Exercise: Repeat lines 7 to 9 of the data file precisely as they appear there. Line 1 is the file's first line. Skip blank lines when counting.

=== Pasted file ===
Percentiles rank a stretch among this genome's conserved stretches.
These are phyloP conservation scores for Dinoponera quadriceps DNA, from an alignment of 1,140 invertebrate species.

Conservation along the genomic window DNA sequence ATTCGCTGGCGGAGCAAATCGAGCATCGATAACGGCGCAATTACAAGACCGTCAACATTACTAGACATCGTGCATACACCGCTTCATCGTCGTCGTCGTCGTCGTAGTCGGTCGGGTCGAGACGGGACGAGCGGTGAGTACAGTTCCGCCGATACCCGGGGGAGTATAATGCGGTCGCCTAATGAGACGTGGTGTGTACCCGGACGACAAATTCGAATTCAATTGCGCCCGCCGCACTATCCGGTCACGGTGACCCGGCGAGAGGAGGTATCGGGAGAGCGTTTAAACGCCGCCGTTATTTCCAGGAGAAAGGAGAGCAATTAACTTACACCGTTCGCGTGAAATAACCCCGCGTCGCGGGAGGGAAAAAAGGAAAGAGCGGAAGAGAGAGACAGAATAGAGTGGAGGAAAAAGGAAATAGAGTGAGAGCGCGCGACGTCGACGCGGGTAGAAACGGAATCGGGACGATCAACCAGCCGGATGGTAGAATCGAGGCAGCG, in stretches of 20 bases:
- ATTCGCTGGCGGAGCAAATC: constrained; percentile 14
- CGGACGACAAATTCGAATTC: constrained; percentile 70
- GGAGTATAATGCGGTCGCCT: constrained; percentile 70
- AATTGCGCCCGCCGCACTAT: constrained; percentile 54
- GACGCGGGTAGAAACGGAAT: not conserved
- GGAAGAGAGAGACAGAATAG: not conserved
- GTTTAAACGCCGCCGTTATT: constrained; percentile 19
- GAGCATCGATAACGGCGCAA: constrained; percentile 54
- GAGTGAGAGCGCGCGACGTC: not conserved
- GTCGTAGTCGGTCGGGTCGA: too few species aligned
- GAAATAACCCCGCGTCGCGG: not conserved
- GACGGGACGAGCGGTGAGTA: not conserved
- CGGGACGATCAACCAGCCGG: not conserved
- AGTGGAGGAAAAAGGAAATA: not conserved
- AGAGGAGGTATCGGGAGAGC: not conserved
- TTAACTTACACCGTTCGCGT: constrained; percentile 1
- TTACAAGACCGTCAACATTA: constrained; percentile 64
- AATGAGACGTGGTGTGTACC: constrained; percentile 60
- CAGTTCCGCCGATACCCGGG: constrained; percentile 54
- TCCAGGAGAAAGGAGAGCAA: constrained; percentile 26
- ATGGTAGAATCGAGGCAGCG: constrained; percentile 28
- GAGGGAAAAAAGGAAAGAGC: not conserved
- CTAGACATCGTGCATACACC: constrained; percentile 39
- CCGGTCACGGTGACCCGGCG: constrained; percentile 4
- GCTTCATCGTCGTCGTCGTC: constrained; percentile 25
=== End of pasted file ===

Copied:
- AATTGCGCCCGCCGCACTAT: constrained; percentile 54
- GACGCGGGTAGAAACGGAAT: not conserved
- GGAAGAGAGAGACAGAATAG: not conserved